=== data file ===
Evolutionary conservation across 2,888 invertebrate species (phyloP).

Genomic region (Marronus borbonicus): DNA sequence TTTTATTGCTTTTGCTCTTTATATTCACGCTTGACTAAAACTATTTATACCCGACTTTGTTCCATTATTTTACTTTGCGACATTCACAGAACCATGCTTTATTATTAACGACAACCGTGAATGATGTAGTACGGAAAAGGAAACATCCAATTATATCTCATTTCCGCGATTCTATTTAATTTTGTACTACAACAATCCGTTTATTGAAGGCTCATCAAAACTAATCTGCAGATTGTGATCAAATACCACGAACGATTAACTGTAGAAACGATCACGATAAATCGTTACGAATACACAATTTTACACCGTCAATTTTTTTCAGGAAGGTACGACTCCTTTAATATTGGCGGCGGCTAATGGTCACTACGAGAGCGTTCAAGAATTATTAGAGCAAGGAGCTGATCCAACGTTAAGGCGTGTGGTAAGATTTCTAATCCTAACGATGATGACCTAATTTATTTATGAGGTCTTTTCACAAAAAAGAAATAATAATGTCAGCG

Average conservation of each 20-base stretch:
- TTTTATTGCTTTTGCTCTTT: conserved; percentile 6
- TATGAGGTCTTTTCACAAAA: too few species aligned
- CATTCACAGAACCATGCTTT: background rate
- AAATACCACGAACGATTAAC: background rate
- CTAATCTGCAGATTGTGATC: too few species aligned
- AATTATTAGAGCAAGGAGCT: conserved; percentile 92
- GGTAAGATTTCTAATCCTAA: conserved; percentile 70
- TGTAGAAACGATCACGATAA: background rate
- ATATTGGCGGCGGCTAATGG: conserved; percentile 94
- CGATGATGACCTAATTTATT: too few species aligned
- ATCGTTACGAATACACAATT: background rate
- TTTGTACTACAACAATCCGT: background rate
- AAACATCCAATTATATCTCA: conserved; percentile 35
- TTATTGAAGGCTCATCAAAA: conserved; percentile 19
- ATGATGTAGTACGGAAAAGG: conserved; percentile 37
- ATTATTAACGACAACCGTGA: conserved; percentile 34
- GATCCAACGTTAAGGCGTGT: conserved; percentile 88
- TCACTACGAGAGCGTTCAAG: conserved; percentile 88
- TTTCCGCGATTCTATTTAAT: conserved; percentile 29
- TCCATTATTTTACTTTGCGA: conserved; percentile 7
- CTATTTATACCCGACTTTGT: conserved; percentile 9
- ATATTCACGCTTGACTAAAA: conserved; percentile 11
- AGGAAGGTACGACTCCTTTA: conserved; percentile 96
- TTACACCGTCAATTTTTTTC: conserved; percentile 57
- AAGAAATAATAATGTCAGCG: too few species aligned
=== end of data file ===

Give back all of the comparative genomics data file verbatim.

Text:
Evolutionary conservation across 2,888 invertebrate species (phyloP).

Genomic region (Marronus borbonicus): DNA sequence TTTTATTGCTTTTGCTCTTTATATTCACGCTTGACTAAAACTATTTATACCCGACTTTGTTCCATTATTTTACTTTGCGACATTCACAGAACCATGCTTTATTATTAACGACAACCGTGAATGATGTAGTACGGAAAAGGAAACATCCAATTATATCTCATTTCCGCGATTCTATTTAATTTTGTACTACAACAATCCGTTTATTGAAGGCTCATCAAAACTAATCTGCAGATTGTGATCAAATACCACGAACGATTAACTGTAGAAACGATCACGATAAATCGTTACGAATACACAATTTTACACCGTCAATTTTTTTCAGGAAGGTACGACTCCTTTAATATTGGCGGCGGCTAATGGTCACTACGAGAGCGTTCAAGAATTATTAGAGCAAGGAGCTGATCCAACGTTAAGGCGTGTGGTAAGATTTCTAATCCTAACGATGATGACCTAATTTATTTATGAGGTCTTTTCACAAAAAAGAAATAATAATGTCAGCG

Average conservation of each 20-base stretch:
- TTTTATTGCTTTTGCTCTTT: conserved; percentile 6
- TATGAGGTCTTTTCACAAAA: too few species aligned
- CATTCACAGAACCATGCTTT: background rate
- AAATACCACGAACGATTAAC: background rate
- CTAATCTGCAGATTGTGATC: too few species aligned
- AATTATTAGAGCAAGGAGCT: conserved; percentile 92
- GGTAAGATTTCTAATCCTAA: conserved; percentile 70
- TGTAGAAACGATCACGATAA: background rate
- ATATTGGCGGCGGCTAATGG: conserved; percentile 94
- CGATGATGACCTAATTTATT: too few species aligned
- ATCGTTACGAATACACAATT: background rate
- TTTGTACTACAACAATCCGT: background rate
- AAACATCCAATTATATCTCA: conserved; percentile 35
- TTATTGAAGGCTCATCAAAA: conserved; percentile 19
- ATGATGTAGTACGGAAAAGG: conserved; percentile 37
- ATTATTAACGACAACCGTGA: conserved; percentile 34
- GATCCAACGTTAAGGCGTGT: conserved; percentile 88
- TCACTACGAGAGCGTTCAAG: conserved; percentile 88
- TTTCCGCGATTCTATTTAAT: conserved; percentile 29
- TCCATTATTTTACTTTGCGA: conserved; percentile 7
- CTATTTATACCCGACTTTGT: conserved; percentile 9
- ATATTCACGCTTGACTAAAA: conserved; percentile 11
- AGGAAGGTACGACTCCTTTA: conserved; percentile 96
- TTACACCGTCAATTTTTTTC: conserved; percentile 57
- AAGAAATAATAATGTCAGCG: too few species aligned